The following is how I work leadership development into my day, and I think this method can be adapted to any situation; in any industry:
Every morning I ask myself how can I help the people assigned to me? How can I make them better at their given tasks, how can I harness their innate gifts to increase our lethality? In other words how can I deliberately develop my people? After all, this is my task. Some days this means I work on a skill I need to develop, so I can pass it on, and some days this means that I have “Sgt time” for hands on remedial training so I can solidify my team’s understanding/application of a subject. Either way, my team is getting stronger and heading in the right direction.
I hope you have found value in this entry, and more importantly it has made you think of ways you can develop your followers.
Today I would like to touch on one of the anchor points of a critical aspect of your development as a leader: Transformational Leadership (TL).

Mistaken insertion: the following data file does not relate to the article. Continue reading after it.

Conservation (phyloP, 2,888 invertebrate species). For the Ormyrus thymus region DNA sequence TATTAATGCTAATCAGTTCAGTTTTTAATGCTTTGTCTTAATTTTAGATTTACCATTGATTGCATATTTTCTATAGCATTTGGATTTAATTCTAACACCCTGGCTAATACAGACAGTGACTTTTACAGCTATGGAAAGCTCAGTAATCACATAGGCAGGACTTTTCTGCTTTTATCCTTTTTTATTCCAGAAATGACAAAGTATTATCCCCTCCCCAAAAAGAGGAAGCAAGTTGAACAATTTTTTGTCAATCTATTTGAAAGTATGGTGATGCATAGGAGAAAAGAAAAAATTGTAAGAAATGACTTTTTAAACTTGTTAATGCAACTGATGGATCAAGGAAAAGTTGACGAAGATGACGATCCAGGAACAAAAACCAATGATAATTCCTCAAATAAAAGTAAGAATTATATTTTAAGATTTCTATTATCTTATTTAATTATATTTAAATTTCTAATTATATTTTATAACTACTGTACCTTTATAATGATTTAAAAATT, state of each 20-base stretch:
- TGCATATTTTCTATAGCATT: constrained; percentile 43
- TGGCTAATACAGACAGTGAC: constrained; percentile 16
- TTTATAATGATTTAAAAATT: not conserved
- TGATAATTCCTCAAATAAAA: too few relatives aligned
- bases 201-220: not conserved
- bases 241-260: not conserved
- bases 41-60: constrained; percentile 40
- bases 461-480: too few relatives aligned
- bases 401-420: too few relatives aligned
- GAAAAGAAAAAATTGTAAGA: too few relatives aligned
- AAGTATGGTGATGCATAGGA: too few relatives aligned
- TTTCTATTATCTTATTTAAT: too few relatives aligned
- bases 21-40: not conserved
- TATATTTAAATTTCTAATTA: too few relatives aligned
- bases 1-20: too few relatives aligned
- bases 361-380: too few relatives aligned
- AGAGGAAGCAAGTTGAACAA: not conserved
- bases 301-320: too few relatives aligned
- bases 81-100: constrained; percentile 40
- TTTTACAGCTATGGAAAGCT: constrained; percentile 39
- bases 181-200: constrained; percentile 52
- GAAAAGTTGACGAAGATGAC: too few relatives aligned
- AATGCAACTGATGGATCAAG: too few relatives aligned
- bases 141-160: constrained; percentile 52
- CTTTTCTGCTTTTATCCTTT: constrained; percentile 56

My main motivations for writing this section are two core beliefs:
It is my belief that the traits that make successful leaders can be developed by focusing on the individual, while adhering to four core tenants of TL, and
Leaders must lead, not manage (you lead people and manage programs)!
TL is often praised as the key to the total development of your followers; however we are not always shown “how” to lead in our developmental PME courses, and in my experience, much of the leadership development is left up to chance by letting individuals who have certain personality traits lead lines of effort—whether they are ready or not. But how do you, or your troops, develop these traits? Throughout this series I will explore the topic of TL and how you can apply it to your situation.
The first aspect of TL I would like to examine is Idealized Influence.Idealized Influence is your ability to act in ways that make you the role model— make your troops want to be like you! You are the consummate professional. You are charismatic, on-time, prepared, calm, positive, and stay true to your ethical and moral standards in the actions you take. You are honest, reliable and actively build trust with your followers. In other words you set the example; you walk the walk—but most importantly you have a vision.